It seems as though the WWE Hall of Fame is more and more regimented, in that the induction class has to follow a specific pattern: one headliner, one woman, one tag team, one celebrity, and three or four other inductees that include no more than one deceased performer (so as to not upset people, it seems). Looking back at the 2004 and 2005 classes, you had quite the haul of 1980s greats going in, from Hulk Hogan to Rowdy Roddy Piper to Jesse Ventura to Sgt. Slaughter, and a host of others. Few WWE eras were as cool as the 1980's Rock 'n Wrestling era, and the first five or so years of Saturday Night's Main Event. Goofy and over-the-top as the era could be, it still holds up today. One issue with the rote formula for choosing the recent Hall classes has been the logjam created among the eighties stars that should be recognized. Even if you focused solely on the then-WWF for induction candidates, there are still plenty that deserve a moment in the spotlight on WrestleMania weekend. This will by no means be a complete list, but it is a fair look at who's glaringly missing from WWE's Hall of Fame from that era. Nostalgic fans, raise your glasses for these greats. As one last note, I did omit Owen Hart from this list. Hart did perform as The Blue Blazer in WWE in the eighties, but I did want to put more focus on names who don't get the Hall of Fame push from fans that Owen deservedly does today. Owen should be in, plain and simple, but that's a whole other story.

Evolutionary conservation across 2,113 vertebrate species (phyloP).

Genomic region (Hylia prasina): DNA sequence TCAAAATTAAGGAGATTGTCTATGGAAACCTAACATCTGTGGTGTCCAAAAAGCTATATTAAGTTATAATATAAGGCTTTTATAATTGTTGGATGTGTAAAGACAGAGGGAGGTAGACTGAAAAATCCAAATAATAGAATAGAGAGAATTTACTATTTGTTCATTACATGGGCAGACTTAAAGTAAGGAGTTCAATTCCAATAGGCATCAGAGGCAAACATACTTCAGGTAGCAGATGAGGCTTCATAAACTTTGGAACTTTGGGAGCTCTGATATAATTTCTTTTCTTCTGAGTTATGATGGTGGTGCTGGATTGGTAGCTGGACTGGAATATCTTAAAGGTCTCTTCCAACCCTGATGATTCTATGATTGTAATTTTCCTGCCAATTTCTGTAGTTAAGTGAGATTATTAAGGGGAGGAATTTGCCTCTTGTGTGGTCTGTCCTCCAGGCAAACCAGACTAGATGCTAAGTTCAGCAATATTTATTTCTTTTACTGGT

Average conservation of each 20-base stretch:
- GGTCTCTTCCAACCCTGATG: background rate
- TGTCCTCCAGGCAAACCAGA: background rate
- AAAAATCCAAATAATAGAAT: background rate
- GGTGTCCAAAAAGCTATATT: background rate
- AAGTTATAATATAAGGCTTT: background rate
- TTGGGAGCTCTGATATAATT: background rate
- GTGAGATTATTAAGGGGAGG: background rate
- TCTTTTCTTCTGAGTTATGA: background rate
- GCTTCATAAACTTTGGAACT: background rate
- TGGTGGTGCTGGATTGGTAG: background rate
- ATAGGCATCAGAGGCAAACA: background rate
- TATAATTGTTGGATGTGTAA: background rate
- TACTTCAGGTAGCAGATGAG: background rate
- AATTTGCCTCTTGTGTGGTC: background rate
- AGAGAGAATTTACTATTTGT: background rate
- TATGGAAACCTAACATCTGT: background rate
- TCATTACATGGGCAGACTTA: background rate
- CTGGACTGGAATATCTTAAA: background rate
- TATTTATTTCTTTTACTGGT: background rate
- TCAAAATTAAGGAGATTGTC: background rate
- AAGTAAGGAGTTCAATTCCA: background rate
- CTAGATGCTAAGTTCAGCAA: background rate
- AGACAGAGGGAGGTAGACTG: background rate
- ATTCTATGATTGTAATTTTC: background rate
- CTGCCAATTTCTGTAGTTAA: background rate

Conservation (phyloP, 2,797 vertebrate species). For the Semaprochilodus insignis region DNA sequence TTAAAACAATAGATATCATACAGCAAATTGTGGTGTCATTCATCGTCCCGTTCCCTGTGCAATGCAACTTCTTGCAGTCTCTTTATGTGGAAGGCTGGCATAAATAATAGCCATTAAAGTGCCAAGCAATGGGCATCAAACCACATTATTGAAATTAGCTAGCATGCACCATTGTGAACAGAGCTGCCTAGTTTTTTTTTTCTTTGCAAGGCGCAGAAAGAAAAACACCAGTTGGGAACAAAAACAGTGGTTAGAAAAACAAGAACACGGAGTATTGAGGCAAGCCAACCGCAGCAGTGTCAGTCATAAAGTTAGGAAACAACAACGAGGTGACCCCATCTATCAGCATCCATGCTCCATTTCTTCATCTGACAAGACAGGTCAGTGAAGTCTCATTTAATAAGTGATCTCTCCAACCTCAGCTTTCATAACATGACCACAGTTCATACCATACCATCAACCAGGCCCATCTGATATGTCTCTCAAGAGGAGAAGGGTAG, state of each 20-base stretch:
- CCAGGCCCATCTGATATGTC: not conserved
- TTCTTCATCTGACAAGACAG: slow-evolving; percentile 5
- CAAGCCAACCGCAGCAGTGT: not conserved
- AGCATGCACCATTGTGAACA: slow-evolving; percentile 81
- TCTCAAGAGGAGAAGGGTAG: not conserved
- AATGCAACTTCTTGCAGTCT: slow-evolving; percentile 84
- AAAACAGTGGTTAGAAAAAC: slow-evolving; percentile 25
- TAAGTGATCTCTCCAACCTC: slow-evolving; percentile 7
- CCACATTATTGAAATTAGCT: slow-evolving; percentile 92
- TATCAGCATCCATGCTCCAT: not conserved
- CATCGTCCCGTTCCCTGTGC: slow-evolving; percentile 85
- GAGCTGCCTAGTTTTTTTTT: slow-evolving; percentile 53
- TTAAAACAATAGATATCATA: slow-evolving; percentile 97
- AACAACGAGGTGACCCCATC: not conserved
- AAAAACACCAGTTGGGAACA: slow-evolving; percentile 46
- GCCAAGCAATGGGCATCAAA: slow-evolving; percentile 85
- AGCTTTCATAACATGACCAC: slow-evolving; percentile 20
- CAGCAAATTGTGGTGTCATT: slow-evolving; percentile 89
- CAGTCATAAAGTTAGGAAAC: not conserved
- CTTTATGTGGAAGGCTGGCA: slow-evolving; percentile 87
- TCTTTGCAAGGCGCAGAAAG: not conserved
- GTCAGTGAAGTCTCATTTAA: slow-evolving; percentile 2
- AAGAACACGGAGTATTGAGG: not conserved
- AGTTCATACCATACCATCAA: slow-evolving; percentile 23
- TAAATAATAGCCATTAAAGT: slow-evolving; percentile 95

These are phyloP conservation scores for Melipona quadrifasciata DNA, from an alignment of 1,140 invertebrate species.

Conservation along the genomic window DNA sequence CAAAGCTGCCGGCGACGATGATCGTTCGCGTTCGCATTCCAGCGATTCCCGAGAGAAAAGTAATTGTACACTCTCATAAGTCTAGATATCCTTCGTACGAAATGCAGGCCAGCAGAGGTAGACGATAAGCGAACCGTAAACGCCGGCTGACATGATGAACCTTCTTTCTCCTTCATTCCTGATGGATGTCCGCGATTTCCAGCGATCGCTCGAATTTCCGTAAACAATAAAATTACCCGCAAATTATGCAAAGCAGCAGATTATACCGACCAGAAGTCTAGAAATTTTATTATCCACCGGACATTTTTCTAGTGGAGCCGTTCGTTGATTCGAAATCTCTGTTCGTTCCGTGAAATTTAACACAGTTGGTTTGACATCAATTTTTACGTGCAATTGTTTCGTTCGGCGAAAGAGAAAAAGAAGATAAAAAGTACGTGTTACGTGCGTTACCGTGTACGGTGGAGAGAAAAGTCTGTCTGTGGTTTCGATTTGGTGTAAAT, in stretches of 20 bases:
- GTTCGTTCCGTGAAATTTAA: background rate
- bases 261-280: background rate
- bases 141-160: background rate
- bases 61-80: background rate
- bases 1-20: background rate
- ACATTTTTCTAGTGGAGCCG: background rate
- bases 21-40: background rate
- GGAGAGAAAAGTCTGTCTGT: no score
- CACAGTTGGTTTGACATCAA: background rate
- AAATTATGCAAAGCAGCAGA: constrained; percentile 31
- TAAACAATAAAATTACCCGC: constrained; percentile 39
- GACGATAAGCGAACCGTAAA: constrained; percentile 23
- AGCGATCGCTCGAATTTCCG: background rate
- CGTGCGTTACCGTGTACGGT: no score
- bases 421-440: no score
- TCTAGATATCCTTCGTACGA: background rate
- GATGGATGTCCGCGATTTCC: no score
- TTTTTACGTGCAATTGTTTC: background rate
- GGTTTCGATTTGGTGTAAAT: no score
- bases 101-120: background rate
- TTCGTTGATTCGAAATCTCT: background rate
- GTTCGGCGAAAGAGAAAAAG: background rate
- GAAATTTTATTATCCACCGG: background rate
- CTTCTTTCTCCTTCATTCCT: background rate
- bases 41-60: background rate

16. Adorable Adrian Adonis
Notable partnerships with Jesse Ventura and Dick Murdoch were Adonis' byline prior to late-1985, when the girthy New Yorker underwent a startling makeover, quite literally. Once a rough-and-tumble Brando-esque biker, Adonis took on the 'Adorable' identity, caking himself in sundresses and garish make-up. Whether you'd call it a cultural hallmark or not, he is the missing link between Gorgeous George, Adrian Street, and Goldust, and that's worth something. Adonis' feud with Rowdy Roddy Piper certainly holds historic weight, producing the third most memorable moment of the loaded WrestleMania III. Adonis is sadly lost to history in many ways, not helped any by his 1988 death in a vehicular accident. His ability to take wild bumps, even with his increase in body mass, deserves recognition. In another era, he could have been the heaviest X-Division Champion in captivity.
Justin has been a wrestling fan since 1989, and has been writing about it since 2009. Since 2014, Justin has been a features writer and interviewer for Fighting Spirit Magazine. Justin also writes for History of Wrestling, and is a contributing author to James Dixon's Titan series.